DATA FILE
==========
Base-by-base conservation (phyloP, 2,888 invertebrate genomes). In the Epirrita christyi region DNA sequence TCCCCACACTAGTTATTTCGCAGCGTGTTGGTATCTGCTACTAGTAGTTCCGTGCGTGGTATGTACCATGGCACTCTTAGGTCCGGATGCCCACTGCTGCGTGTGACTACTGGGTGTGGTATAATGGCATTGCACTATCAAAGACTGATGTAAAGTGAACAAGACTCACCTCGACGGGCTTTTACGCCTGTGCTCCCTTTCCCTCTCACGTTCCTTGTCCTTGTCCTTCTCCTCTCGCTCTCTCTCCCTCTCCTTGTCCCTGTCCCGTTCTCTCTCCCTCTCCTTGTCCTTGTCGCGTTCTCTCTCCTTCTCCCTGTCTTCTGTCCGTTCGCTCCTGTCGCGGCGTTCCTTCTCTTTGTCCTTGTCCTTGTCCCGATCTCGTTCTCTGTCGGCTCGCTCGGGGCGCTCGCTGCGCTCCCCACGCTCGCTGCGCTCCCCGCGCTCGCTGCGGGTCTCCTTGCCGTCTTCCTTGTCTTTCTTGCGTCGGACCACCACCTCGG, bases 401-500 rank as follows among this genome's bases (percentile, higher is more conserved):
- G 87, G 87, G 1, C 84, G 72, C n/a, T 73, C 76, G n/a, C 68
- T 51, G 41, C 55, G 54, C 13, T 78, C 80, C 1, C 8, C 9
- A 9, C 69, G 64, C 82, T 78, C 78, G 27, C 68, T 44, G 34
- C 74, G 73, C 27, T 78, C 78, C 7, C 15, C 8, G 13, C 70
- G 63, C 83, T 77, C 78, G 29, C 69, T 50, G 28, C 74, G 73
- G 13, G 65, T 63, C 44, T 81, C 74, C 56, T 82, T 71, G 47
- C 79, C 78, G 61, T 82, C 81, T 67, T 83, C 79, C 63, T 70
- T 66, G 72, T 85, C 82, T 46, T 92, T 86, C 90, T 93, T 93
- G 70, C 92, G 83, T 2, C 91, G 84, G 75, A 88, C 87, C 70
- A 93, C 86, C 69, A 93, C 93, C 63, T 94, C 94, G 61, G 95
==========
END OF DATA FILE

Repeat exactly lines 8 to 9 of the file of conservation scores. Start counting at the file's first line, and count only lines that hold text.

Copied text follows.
- C 79, C 78, G 61, T 82, C 81, T 67, T 83, C 79, C 63, T 70
- T 66, G 72, T 85, C 82, T 46, T 92, T 86, C 90, T 93, T 93